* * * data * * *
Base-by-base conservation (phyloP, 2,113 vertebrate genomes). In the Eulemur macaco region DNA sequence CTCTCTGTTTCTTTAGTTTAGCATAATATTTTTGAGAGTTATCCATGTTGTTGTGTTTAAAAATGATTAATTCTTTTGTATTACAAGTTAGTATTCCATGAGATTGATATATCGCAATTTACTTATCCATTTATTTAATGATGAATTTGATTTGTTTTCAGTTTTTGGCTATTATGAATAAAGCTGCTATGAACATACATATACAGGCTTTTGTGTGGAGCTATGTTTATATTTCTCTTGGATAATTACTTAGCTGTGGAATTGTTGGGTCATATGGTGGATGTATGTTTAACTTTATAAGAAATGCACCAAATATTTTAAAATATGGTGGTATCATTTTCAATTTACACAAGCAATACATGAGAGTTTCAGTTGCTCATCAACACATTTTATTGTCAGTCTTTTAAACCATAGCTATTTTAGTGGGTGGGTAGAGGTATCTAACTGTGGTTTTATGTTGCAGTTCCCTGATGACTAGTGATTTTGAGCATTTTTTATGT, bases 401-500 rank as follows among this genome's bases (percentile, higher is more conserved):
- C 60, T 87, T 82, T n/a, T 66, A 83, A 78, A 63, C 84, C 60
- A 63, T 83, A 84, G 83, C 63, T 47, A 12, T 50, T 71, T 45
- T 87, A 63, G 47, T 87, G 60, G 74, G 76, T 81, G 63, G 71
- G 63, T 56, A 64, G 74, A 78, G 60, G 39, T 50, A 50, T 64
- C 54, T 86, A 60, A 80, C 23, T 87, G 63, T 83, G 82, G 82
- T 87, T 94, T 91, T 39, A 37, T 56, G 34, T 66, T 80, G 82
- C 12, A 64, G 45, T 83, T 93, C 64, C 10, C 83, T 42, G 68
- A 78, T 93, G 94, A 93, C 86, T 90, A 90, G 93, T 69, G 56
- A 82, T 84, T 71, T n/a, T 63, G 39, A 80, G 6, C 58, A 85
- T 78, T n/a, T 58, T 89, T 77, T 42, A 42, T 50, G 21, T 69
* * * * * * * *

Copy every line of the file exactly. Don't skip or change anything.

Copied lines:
Base-by-base conservation (phyloP, 2,113 vertebrate genomes). In the Eulemur macaco region DNA sequence CTCTCTGTTTCTTTAGTTTAGCATAATATTTTTGAGAGTTATCCATGTTGTTGTGTTTAAAAATGATTAATTCTTTTGTATTACAAGTTAGTATTCCATGAGATTGATATATCGCAATTTACTTATCCATTTATTTAATGATGAATTTGATTTGTTTTCAGTTTTTGGCTATTATGAATAAAGCTGCTATGAACATACATATACAGGCTTTTGTGTGGAGCTATGTTTATATTTCTCTTGGATAATTACTTAGCTGTGGAATTGTTGGGTCATATGGTGGATGTATGTTTAACTTTATAAGAAATGCACCAAATATTTTAAAATATGGTGGTATCATTTTCAATTTACACAAGCAATACATGAGAGTTTCAGTTGCTCATCAACACATTTTATTGTCAGTCTTTTAAACCATAGCTATTTTAGTGGGTGGGTAGAGGTATCTAACTGTGGTTTTATGTTGCAGTTCCCTGATGACTAGTGATTTTGAGCATTTTTTATGT, bases 401-500 rank as follows among this genome's bases (percentile, higher is more conserved):
- C 60, T 87, T 82, T n/a, T 66, A 83, A 78, A 63, C 84, C 60
- A 63, T 83, A 84, G 83, C 63, T 47, A 12, T 50, T 71, T 45
- T 87, A 63, G 47, T 87, G 60, G 74, G 76, T 81, G 63, G 71
- G 63, T 56, A 64, G 74, A 78, G 60, G 39, T 50, A 50, T 64
- C 54, T 86, A 60, A 80, C 23, T 87, G 63, T 83, G 82, G 82
- T 87, T 94, T 91, T 39, A 37, T 56, G 34, T 66, T 80, G 82
- C 12, A 64, G 45, T 83, T 93, C 64, C 10, C 83, T 42, G 68
- A 78, T 93, G 94, A 93, C 86, T 90, A 90, G 93, T 69, G 56
- A 82, T 84, T 71, T n/a, T 63, G 39, A 80, G 6, C 58, A 85
- T 78, T n/a, T 58, T 89, T 77, T 42, A 42, T 50, G 21, T 69